Highlights from our Malaria track record
ADPP chairs the National Forum of Malaria partners and as such works to coordinate malaria stakeholders throughout the country, including advocacy for community-based rapid testing.
In 2017 / 2018, ADPP implemented a World Vision / Global Fund financed Health System Strengthening project in four very remote, sparsely populated municipalities spread across the north of the country. 67 Community Health Mobilizers directly reached more than 80,000 people with information and support for behaviour change on malaria, HIV and TB.
ADPP has distributed 548.194 LLINs to 1.036.823 people in 3 provinces:
- Kwanza Norte (USAID/PMI 2012/13): 185,600 LLITN to 311,635 people
- Bengo (Global Fund / National Malaria program, 2014/15) 214.180 LLITN to 428.360 people
- Namibe (Global Fund / National Malaria program, 2014/15) 148.414 LLITN to 296.828 people
In a USAID/PMI project “Community Control of Malaria” from 2008 to 2011 a total of 231 Malaria Control teachers from 200 schools in Zaire were trained. Under their supervision, 10,500 schoolchildren from 200 schools reached 100,000 people with information on malaria prevention and distributed 30,000 LLITNs. Malaria treatment in pregnancy was one of the key messages delivered by the project. A malaria manual for teachers was developed together with the Ministries of Health and Education as part of the project.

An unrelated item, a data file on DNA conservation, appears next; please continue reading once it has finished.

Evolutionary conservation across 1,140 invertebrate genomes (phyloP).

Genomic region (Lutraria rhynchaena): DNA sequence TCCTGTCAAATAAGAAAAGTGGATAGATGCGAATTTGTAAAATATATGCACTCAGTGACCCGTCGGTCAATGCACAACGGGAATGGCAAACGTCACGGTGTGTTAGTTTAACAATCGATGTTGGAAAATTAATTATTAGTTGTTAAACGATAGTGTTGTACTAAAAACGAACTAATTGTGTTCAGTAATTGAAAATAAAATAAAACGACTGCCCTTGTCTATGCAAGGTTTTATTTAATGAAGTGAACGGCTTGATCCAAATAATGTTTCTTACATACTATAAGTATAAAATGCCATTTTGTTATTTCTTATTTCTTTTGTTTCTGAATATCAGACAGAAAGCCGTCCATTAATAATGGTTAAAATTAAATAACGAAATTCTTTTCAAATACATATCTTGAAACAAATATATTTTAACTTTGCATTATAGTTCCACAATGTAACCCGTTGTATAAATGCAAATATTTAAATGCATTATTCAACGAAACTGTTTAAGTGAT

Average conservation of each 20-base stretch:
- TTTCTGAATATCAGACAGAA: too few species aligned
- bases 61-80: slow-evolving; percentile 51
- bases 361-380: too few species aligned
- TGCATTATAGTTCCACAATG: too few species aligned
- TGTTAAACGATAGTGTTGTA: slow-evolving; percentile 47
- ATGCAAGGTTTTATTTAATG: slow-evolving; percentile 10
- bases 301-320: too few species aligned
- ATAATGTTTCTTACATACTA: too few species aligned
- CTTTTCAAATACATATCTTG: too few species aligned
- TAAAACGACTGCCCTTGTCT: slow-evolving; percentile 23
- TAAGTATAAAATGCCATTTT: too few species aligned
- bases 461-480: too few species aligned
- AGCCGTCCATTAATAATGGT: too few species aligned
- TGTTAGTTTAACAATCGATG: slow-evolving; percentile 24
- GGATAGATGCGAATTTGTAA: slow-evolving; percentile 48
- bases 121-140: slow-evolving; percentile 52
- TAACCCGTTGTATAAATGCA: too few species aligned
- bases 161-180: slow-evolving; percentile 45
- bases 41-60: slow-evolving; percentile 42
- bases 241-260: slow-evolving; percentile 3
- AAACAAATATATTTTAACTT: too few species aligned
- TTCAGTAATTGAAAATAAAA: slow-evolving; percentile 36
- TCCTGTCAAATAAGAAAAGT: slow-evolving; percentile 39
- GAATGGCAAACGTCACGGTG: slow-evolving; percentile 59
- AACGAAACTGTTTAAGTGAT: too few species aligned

Applying similar models, ADPP supported the fight against malaria in the provinces of Zaire and Benguela via implementing school-based programs to promote community control of malaria. With a combined reach of 190,000 people, teachers at 300 schools have been trained as Malaria Control Teachers who organize students, activate individuals and empower entire villages reduce transmission of malaria. The Exxon Malaria Initiative financed the projects in Benguela from 2010 – 2014, and in Zaire funding has been ongoing from 2014. In 2016, the model will be introduced in Uíge province, also with Exxon funding. All the projects focus on malaria, HIV and TB.
ADPP’s Child Aid projects, financed by the Ministry of Families and Promotion of Women, reached more than 84.000 people in 2014. Health Committees (among others) were organised at village level throughout the target area. Project staff together with Health Committees mobilized community members to avoid malaria, to know the symptoms and to seek treatment.